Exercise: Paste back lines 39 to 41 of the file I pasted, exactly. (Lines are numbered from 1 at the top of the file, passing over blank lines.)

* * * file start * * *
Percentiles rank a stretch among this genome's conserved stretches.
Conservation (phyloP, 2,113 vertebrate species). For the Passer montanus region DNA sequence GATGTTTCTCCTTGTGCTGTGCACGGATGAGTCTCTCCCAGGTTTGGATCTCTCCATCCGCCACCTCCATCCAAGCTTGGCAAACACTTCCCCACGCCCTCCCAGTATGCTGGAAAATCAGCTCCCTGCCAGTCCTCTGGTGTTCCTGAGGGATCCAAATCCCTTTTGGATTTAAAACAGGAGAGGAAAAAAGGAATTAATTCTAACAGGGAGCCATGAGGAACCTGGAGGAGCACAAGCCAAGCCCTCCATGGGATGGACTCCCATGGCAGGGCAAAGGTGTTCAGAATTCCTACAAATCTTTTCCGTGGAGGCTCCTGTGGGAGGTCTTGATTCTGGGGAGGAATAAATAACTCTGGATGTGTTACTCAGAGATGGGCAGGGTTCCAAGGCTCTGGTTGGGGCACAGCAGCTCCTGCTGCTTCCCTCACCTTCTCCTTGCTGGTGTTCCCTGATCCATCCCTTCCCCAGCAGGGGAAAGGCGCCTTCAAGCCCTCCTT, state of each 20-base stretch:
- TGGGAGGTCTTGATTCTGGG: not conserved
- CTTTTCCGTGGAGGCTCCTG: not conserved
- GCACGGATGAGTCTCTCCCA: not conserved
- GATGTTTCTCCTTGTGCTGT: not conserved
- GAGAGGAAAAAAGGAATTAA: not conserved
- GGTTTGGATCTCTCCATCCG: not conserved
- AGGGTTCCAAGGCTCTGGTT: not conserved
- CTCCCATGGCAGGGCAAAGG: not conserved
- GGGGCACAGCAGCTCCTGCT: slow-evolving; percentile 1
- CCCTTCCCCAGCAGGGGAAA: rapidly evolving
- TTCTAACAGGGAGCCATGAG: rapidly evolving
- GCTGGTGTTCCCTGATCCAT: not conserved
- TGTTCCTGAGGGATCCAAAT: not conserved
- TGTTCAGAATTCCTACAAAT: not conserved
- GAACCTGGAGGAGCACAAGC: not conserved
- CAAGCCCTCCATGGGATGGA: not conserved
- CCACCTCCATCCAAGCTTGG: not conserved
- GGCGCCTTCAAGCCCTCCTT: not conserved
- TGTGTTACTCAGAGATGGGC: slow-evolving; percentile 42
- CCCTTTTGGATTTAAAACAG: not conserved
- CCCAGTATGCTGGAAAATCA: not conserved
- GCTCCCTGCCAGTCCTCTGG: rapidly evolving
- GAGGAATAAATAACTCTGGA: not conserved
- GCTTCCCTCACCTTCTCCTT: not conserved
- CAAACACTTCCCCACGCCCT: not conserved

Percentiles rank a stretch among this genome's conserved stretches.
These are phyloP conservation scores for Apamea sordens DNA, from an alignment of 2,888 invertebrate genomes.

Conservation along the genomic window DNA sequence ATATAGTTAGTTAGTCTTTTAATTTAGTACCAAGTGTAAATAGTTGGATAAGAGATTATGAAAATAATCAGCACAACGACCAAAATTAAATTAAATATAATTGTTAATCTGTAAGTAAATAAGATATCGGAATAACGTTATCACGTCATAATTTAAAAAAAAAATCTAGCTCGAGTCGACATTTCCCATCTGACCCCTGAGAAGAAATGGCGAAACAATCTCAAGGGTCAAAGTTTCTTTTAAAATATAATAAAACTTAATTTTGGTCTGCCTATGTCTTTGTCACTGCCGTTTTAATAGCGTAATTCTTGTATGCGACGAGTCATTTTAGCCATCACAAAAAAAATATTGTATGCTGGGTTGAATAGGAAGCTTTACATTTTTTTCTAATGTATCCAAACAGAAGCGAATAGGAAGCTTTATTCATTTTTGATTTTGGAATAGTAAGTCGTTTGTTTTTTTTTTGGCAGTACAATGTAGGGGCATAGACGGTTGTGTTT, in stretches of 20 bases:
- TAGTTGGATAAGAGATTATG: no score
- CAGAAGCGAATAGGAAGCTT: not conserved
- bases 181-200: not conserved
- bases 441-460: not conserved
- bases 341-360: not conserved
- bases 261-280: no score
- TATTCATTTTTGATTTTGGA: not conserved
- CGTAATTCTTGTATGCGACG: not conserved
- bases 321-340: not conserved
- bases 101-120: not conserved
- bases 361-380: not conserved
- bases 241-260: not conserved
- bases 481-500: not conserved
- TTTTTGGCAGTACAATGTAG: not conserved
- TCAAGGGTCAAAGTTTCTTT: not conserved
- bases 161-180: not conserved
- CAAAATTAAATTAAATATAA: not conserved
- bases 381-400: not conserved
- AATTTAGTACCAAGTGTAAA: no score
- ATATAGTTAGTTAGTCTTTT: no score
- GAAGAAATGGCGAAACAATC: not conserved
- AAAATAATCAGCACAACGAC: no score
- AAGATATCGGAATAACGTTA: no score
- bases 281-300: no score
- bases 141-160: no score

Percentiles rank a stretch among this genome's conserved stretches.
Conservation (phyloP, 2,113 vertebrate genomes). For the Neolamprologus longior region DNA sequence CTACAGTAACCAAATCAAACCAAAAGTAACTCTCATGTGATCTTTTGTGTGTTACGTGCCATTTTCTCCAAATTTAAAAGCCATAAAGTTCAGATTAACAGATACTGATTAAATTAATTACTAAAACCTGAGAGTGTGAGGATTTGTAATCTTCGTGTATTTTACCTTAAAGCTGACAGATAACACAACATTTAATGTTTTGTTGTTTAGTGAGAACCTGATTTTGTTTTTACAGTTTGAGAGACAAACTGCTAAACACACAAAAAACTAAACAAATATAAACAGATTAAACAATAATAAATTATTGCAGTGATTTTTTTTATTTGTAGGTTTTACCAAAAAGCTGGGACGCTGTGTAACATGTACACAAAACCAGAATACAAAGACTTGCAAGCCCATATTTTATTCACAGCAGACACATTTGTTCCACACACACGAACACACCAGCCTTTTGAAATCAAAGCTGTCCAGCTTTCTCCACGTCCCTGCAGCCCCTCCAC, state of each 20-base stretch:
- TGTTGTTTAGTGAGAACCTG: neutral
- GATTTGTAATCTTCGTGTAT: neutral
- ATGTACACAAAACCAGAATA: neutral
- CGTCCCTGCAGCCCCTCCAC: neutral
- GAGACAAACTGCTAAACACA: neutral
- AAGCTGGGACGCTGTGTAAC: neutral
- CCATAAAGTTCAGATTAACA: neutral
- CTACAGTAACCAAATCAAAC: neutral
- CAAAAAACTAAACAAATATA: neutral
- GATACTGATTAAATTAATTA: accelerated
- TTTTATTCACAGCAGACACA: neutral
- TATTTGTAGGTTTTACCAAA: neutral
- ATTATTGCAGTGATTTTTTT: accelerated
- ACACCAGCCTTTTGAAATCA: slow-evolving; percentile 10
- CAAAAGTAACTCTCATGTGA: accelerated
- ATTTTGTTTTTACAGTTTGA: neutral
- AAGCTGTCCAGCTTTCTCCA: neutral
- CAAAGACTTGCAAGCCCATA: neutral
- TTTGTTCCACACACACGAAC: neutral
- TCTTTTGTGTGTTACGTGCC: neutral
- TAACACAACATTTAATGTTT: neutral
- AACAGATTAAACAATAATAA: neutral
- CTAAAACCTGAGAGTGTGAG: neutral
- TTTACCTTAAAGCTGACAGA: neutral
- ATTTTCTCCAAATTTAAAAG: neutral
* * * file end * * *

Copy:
- bases 321-340: not conserved
- bases 101-120: not conserved
- bases 361-380: not conserved